Outside might be the seaside, but it’s the US in here. Battle a hangover or curb your carb craving Friday to Sunday with the Great American Breakfast: eggs, square sausage, bacon, fries, beans, a waffle and maple syrup. “Lighter” options include pancakes with cream and blueberries or maple syrup and bacon. Plus unlimited joe refills, naturally.
“Real pho in Scotland!” as one diner applauded. Enough said, but the fresh summer rolls and tom lon salad should not be ignored on a lunchtime visit. Bahn mi baguettes are also good if you’re on the clock (barbecue pork is a winner). There’s even the elusive chao rice porridge. The pho is fragrant and comforting, and the bun Hue wouldn’t taste out of place in the city it’s named for.
Murger HanHan, Mayfair, London
Picture a Chinese burger and the mind conjures hoisin sauce-drenched patties crammed into steamed buns, garnished with nappa cabbage. Not so, says Murger HanHan. As with so many other staples (gunpowder, paper, brandy…), the Chinese lay claim to inventing the sandwich, citing slow-cooked meat between discs of flat bread dating back to the Qin Dynasty in 221BC. Having rubbished the achievements of Fletcher Davis and John Montagu, Earl of Sandwich, Murger HanHan goes on to boast the most authentic Chinese street food in London. With dishes from Xi’an City in Shaanxi Province, home of the famed Terracotta Warriors, the menu is certainly a far cry from the Cantonese and Szechuan staples of nearby China Town.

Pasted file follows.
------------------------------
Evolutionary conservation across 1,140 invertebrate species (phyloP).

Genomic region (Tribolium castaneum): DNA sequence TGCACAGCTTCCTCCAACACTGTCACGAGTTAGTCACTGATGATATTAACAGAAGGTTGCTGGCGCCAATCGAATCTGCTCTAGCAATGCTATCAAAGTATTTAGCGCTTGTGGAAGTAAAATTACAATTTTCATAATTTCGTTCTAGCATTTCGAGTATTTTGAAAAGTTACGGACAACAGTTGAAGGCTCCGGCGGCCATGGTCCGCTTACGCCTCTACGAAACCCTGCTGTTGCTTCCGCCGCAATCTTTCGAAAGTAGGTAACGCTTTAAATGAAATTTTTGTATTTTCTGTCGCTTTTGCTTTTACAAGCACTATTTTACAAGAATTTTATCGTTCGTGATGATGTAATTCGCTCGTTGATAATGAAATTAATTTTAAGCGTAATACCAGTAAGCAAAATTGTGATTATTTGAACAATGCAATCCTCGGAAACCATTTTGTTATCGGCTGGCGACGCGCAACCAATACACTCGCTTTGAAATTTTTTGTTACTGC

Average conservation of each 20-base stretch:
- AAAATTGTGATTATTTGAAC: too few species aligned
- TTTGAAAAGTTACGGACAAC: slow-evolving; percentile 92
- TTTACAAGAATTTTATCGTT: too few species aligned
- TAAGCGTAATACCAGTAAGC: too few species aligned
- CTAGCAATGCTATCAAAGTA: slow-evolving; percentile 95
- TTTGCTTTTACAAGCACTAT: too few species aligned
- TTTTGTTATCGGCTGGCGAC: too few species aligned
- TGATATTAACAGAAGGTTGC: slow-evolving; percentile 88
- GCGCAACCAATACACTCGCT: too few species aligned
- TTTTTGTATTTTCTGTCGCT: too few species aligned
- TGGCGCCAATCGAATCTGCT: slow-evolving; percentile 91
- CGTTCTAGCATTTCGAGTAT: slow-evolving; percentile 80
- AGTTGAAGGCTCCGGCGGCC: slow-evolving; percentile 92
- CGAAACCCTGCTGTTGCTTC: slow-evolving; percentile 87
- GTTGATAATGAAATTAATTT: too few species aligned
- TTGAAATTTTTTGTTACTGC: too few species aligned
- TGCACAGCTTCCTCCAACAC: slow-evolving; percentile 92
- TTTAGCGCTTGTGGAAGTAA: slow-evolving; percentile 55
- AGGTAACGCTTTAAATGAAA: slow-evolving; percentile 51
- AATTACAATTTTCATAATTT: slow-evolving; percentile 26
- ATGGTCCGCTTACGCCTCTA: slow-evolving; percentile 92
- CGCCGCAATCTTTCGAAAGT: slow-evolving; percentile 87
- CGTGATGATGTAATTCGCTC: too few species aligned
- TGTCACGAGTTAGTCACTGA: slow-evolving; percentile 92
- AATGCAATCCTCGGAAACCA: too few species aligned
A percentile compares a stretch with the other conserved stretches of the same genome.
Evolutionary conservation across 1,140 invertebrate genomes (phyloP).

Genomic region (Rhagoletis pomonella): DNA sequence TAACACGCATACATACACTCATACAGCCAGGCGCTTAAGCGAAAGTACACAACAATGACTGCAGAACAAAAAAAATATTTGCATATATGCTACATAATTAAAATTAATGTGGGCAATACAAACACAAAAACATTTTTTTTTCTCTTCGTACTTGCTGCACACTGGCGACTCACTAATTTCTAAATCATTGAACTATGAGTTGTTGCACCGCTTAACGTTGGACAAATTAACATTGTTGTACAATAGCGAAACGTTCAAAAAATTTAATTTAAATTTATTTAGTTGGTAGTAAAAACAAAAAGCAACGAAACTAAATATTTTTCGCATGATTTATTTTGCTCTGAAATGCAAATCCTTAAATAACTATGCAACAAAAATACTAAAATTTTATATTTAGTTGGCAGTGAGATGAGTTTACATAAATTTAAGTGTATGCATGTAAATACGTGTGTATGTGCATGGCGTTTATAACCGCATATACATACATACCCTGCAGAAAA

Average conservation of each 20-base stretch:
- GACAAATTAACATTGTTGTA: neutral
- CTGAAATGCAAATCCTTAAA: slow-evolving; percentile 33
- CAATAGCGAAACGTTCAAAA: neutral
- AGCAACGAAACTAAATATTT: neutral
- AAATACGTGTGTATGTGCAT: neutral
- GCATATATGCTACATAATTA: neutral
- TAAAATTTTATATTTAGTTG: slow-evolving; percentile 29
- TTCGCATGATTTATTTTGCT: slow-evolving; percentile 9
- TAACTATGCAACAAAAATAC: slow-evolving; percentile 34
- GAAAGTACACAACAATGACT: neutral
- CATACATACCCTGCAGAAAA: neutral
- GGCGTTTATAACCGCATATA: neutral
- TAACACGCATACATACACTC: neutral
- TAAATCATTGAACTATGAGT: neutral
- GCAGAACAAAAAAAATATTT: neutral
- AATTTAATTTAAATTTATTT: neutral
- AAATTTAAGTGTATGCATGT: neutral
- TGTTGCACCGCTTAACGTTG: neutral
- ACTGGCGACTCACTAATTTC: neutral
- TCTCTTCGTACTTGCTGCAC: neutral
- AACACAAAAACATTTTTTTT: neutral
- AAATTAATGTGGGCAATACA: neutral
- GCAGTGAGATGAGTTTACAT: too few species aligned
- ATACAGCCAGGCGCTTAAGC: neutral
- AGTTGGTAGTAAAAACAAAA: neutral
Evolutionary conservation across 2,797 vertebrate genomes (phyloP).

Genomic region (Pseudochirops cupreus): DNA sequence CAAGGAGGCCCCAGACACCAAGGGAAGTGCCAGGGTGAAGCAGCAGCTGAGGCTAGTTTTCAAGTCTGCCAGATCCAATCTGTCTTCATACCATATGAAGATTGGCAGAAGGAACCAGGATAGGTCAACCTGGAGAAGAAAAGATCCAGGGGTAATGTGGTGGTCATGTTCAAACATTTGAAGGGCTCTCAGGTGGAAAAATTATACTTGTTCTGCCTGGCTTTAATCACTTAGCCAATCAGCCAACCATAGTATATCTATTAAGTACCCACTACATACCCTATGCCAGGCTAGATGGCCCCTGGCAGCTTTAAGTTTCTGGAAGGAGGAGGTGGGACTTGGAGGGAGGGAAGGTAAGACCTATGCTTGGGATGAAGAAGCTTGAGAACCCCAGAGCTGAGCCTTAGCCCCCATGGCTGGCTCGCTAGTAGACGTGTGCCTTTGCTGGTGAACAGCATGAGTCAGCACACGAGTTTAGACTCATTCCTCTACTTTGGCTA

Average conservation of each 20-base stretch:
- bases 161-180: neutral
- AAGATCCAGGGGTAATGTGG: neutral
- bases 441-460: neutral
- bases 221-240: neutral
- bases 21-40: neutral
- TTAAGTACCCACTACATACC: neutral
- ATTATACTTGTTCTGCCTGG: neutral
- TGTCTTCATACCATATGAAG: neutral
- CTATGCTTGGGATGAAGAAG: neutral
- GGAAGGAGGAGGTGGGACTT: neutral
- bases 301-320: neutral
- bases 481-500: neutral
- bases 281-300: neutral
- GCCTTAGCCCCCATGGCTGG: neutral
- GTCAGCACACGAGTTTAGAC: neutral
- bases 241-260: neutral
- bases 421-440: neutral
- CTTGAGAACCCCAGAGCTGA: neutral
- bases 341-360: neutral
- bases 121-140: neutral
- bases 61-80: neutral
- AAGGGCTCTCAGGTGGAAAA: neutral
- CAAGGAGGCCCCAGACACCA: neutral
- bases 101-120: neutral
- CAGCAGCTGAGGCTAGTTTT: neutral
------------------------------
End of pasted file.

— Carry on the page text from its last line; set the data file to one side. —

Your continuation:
I once met the immortal bodyguard of Qin Shi Huang, in situ, and was awed by the serried ranks of individually crafted, life-sized soldiers, staring back across two millennia. Then I went to a roadside eatery and celebrated history with sesame noodles, hand stretched in a manner those buried soldiers would have recognised.
On my first bite in the heart of Piccadilly, I was transported back to those dusty days in Xi’an.
Murger HanHan has nailed it. The 2,000-year-old burger might pull in the punters (if they can find space amid benches bursting with homesick Chinese diners), but it’s the soups, noodles and, yes, uncongealed tofu, that take the taste buds to Shaanxi. The menu is simple, humble even, but each dish can be pimped with different types of meat, noodles and degrees of chilli. Steamed rice noodles with pickled cucumbers and sesame sauce were redolent of those roadside kettles, the uneven strands testament to handmade methods. Claypot with beef meatballs was intriguingly spiced and moreish, layered fat glass noodles resting above sea vegetables and that traditional finishing touch, a quail’s egg. Tofu is depressingly easy to ruin, but when it comes silky smooth and soothing, dappled with pickles, soybeans and chilli oil, you’ll hear no complaints from me.
With no bar licence as yet, we explored the softer options – green tea, Ice Peak soda, shipped from Xi’an, and cloudy, fermented rice wine, which I last had decanted from a petrol can into a teapot by a Wudang master in a mountain village. And it doesn’t come more authentic than that.